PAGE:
gerry-adamsThe Good Friday Peace process in Northern Ireland was collapsing. David Trimble, who won the Nobel Peace Prize and was elected the first minister of the fragile new government there, resigned in disgust. Britain threatened to pull the plug from the power-sharing experiment that brought home rule to the war-weary Protestants and Catholics.

Then, on October 23 the Irish Republican Army (IRA) announced the long-awaited disposal of a significant amount of the paramilitary group’s weapons and an independent international disarmament commission confirmed that guns, ammunition, and explosives were extinguished.

Trimble, long beleaguered over the arms impasse, smiled broadly after seeing the proof: “This is the day we were told would never happen.”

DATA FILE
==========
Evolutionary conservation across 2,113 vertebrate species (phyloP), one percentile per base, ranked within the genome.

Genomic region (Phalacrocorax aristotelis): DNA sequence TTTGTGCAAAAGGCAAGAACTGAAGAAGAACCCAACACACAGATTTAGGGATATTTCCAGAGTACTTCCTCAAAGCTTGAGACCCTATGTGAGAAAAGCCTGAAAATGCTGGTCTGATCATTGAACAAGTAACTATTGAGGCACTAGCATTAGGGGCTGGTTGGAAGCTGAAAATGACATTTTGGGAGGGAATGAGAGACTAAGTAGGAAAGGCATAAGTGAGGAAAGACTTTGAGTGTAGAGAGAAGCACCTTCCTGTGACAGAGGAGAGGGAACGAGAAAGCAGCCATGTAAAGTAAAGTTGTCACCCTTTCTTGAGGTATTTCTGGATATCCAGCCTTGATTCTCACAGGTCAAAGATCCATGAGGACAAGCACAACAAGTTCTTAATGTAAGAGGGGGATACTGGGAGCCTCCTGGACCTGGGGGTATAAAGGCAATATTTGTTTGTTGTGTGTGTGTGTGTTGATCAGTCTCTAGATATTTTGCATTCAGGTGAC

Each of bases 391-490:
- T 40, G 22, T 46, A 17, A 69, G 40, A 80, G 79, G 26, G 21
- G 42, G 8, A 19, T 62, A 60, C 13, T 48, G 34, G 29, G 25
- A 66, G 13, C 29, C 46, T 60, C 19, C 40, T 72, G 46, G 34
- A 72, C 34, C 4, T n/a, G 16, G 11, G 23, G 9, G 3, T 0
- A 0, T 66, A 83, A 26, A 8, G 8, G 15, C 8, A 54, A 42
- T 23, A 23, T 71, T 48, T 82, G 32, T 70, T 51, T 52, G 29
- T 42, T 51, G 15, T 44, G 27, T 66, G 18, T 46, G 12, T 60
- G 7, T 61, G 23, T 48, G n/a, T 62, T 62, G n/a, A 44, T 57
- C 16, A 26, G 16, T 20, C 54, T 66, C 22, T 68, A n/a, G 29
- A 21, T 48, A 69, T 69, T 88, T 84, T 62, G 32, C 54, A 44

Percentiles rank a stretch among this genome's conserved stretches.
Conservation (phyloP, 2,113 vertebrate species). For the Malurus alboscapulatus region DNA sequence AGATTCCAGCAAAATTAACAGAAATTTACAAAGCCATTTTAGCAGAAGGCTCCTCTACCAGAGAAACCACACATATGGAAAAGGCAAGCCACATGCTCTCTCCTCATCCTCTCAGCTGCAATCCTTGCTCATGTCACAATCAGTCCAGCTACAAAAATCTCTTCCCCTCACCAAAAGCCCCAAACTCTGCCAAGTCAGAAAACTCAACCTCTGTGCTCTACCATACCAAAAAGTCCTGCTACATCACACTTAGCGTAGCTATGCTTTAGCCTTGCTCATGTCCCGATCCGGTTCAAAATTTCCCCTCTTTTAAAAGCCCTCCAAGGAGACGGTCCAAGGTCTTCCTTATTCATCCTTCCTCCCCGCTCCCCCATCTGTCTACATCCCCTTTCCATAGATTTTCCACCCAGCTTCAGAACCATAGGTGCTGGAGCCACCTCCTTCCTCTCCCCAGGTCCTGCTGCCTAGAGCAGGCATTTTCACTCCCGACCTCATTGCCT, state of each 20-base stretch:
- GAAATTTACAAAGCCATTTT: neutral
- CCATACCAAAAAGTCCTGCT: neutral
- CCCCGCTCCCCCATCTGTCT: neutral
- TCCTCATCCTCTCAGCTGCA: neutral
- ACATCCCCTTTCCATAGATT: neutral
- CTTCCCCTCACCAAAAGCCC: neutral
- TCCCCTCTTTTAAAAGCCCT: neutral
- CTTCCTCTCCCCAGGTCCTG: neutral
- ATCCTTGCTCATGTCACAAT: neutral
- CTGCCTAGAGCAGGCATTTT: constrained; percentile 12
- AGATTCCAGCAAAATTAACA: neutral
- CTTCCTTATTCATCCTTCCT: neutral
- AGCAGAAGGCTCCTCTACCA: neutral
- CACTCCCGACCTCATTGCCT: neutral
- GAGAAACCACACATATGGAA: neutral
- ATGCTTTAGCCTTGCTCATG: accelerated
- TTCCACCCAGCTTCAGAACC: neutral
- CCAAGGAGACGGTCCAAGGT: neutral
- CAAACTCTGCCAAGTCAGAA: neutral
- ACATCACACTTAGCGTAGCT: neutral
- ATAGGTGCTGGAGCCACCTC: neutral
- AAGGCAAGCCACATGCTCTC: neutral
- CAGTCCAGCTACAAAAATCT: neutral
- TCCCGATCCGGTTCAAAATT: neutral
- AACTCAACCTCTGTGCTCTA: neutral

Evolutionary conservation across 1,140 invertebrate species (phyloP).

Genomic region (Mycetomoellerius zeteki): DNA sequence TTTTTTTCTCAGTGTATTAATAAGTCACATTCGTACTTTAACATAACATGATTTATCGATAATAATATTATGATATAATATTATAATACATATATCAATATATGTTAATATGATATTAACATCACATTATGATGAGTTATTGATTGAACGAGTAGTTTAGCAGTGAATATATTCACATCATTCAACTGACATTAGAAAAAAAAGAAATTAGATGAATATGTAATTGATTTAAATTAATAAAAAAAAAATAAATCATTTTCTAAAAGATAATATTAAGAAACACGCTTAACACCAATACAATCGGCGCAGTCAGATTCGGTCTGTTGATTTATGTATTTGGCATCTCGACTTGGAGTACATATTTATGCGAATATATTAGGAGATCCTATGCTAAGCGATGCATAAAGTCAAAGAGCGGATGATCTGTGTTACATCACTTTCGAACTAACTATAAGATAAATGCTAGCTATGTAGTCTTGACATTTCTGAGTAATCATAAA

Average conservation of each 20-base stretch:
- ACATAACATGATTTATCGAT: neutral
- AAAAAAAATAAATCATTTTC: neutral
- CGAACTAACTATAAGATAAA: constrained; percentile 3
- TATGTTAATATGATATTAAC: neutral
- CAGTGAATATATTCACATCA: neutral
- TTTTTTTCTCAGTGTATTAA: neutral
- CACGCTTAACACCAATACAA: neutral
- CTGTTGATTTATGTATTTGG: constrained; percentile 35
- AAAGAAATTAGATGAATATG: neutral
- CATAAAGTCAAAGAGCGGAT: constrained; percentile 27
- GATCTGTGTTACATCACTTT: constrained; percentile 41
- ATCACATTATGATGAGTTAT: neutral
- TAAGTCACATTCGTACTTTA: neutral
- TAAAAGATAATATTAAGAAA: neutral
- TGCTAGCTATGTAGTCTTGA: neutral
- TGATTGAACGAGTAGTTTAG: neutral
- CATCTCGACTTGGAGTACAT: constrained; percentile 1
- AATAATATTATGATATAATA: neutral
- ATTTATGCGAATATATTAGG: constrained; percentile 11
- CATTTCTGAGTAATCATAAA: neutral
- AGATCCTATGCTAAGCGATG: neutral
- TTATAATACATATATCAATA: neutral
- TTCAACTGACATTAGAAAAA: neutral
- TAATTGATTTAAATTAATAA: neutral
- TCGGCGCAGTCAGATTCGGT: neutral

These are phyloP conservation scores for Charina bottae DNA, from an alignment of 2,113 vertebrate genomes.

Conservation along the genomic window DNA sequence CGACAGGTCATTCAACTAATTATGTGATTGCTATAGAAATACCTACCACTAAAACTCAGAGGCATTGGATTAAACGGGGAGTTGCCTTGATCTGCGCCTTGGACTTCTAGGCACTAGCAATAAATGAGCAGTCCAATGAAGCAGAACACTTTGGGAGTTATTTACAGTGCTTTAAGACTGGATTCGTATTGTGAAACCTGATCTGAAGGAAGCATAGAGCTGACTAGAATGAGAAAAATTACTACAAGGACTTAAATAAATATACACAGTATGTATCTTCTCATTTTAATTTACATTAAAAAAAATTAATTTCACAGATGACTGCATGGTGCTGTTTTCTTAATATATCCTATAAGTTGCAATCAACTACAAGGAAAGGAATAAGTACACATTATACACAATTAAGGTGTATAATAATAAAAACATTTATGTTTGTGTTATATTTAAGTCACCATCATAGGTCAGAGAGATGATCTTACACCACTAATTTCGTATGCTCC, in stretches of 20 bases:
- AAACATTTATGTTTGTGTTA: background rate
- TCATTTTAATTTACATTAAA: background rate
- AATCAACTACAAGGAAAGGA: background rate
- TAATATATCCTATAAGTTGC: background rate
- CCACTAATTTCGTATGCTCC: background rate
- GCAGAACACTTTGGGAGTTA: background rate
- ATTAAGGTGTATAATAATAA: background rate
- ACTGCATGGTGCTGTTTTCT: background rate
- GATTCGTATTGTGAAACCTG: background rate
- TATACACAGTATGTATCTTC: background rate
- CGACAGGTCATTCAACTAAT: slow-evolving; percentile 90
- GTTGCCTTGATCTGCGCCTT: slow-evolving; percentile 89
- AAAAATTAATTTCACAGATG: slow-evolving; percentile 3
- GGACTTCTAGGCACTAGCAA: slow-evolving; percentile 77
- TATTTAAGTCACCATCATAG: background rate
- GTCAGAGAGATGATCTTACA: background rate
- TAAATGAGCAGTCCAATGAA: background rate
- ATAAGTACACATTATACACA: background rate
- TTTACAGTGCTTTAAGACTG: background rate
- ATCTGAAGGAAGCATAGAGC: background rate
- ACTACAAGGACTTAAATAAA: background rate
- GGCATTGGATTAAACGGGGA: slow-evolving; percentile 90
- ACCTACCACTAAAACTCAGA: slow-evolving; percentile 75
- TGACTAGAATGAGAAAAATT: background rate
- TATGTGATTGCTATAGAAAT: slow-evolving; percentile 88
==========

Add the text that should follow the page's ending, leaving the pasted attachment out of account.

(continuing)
Within hours of the move, the IRA’s opponent reciprocated with its own concessions. The British government will begin the withdrawal of British troops from Northern Ireland and is demolishing two military observation towers and dismantling two other facilities in the region. Britain called the IRA’s move “unprecedented and genuinely historic, taking the peace process to a new level.”

Trimble was restored as leader of the majority Protestant government. Catholics, including Sinn Fein, the IRA representative, joined him to continue hammering out a lasting peace within a representative government. (Oct. 2001)

Photo: Gerry Adams, President of the Sinn Féin political party

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